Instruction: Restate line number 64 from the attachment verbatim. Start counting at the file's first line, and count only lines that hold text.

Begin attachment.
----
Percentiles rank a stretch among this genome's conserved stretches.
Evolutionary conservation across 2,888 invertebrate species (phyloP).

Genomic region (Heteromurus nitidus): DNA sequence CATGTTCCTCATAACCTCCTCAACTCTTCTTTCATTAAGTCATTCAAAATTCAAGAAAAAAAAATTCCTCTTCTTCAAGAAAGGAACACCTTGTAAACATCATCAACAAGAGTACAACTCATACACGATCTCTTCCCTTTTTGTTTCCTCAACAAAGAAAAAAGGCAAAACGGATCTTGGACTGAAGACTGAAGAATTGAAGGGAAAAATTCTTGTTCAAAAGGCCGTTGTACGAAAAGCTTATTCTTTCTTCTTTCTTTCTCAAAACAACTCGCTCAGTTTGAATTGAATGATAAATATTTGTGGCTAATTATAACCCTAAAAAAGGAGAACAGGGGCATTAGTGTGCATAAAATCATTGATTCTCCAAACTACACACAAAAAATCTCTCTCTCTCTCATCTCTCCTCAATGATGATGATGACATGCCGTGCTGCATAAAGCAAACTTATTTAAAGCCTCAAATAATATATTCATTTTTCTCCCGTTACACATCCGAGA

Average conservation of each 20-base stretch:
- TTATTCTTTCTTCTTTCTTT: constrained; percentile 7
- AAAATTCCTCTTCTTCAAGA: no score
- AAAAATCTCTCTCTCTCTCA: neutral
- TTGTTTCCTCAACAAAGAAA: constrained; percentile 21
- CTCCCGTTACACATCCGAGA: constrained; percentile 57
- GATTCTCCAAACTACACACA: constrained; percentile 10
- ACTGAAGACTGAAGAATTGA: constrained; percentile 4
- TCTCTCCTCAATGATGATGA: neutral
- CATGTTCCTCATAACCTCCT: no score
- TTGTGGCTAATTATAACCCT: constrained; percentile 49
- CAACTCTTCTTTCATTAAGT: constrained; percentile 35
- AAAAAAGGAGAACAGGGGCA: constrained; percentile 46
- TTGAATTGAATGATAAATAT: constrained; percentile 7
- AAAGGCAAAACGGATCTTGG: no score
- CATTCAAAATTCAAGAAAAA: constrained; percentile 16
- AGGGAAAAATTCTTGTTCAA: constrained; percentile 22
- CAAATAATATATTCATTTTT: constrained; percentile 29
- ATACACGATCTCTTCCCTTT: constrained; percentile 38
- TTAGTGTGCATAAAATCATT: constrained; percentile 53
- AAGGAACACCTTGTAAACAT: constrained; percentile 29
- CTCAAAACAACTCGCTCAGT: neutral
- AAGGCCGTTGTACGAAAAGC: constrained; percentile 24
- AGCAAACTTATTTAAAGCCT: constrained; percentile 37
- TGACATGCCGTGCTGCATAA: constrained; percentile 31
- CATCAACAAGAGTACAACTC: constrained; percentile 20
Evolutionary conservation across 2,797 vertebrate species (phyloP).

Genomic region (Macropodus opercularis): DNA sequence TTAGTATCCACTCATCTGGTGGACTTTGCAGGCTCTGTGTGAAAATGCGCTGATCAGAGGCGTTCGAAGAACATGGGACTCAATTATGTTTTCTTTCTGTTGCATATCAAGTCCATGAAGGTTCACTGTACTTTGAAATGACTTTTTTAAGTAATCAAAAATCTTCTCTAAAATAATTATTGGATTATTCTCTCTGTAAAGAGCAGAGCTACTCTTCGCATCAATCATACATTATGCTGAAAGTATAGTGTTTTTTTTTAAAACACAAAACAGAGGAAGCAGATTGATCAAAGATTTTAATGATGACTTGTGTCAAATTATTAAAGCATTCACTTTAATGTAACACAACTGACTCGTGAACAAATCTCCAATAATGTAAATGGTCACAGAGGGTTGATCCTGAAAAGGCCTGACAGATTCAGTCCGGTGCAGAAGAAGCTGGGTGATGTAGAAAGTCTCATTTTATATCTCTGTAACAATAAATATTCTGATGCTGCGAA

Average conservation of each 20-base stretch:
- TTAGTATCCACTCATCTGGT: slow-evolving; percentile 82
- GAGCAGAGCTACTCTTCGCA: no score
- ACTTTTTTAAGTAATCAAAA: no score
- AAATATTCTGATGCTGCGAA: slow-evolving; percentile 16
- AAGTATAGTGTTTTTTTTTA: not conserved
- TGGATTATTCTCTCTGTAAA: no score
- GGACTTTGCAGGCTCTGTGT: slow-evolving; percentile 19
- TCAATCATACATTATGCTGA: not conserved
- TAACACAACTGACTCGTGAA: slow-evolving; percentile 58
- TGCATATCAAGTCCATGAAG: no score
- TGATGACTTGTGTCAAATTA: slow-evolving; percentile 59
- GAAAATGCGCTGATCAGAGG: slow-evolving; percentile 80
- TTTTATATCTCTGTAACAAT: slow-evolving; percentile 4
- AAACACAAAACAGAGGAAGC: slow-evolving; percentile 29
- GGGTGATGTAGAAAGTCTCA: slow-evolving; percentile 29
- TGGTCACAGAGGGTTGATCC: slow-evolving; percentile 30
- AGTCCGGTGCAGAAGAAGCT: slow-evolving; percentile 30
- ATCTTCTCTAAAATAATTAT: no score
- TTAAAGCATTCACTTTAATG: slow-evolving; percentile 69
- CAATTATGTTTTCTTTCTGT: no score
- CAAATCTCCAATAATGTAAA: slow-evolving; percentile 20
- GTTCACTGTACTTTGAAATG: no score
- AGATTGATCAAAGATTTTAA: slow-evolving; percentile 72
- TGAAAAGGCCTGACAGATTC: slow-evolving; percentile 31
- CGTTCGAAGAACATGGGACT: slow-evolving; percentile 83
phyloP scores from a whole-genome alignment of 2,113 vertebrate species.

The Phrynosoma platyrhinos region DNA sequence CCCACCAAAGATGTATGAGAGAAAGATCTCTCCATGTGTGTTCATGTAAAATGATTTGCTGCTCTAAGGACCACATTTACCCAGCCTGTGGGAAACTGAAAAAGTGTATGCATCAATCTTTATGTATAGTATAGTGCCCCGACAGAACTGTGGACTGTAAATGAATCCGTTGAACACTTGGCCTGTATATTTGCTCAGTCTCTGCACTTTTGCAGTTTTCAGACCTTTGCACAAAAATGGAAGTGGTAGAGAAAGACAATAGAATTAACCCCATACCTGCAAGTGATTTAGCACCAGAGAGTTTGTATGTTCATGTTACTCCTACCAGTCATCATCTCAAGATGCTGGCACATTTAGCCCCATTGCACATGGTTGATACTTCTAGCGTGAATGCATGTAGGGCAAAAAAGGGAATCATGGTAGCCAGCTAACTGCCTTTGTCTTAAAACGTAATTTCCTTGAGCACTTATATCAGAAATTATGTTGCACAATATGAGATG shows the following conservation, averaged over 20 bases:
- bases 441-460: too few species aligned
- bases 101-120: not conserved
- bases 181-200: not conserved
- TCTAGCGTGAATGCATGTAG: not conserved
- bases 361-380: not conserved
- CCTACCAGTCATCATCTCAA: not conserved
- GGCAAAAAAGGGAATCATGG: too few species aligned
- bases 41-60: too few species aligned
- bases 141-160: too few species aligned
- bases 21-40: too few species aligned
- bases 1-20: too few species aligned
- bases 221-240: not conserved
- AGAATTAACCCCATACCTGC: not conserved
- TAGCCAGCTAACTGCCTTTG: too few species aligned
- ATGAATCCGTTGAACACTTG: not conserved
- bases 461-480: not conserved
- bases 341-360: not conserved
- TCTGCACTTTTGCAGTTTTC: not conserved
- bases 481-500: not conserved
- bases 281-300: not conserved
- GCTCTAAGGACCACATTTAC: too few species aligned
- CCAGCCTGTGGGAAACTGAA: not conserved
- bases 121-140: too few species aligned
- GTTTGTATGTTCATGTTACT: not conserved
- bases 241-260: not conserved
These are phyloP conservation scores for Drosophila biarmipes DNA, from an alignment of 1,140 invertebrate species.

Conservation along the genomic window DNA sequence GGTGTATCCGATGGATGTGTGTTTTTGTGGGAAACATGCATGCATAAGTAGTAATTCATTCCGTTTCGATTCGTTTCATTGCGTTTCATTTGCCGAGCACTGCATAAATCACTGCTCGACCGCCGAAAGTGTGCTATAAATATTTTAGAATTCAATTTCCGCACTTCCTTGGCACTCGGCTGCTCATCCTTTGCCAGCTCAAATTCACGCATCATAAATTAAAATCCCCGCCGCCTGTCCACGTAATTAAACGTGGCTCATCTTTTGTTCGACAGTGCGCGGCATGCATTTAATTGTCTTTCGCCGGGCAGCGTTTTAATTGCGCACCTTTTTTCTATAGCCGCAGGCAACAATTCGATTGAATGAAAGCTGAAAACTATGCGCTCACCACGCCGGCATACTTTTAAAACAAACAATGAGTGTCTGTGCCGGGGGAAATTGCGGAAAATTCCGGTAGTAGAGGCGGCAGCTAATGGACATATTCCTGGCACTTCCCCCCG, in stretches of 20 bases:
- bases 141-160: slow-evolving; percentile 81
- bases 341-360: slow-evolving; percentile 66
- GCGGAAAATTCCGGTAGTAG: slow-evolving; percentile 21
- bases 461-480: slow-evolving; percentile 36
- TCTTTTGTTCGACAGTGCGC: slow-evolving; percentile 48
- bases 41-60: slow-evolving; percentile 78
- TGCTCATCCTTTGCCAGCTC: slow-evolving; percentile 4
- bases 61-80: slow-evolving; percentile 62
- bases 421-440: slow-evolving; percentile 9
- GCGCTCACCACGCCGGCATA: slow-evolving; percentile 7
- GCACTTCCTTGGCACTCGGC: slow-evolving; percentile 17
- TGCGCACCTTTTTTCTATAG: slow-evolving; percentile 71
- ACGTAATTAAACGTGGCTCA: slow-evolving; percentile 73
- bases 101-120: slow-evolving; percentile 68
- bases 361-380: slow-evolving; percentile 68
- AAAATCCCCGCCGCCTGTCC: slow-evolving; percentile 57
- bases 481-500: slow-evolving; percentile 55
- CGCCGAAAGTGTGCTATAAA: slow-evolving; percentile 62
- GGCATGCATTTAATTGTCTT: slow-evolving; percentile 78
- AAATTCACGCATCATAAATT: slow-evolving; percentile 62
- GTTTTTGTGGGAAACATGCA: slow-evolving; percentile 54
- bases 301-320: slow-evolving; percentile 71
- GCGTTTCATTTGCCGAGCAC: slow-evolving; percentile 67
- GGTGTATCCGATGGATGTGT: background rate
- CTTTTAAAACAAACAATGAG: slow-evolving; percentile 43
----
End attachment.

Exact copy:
- bases 361-380: not conserved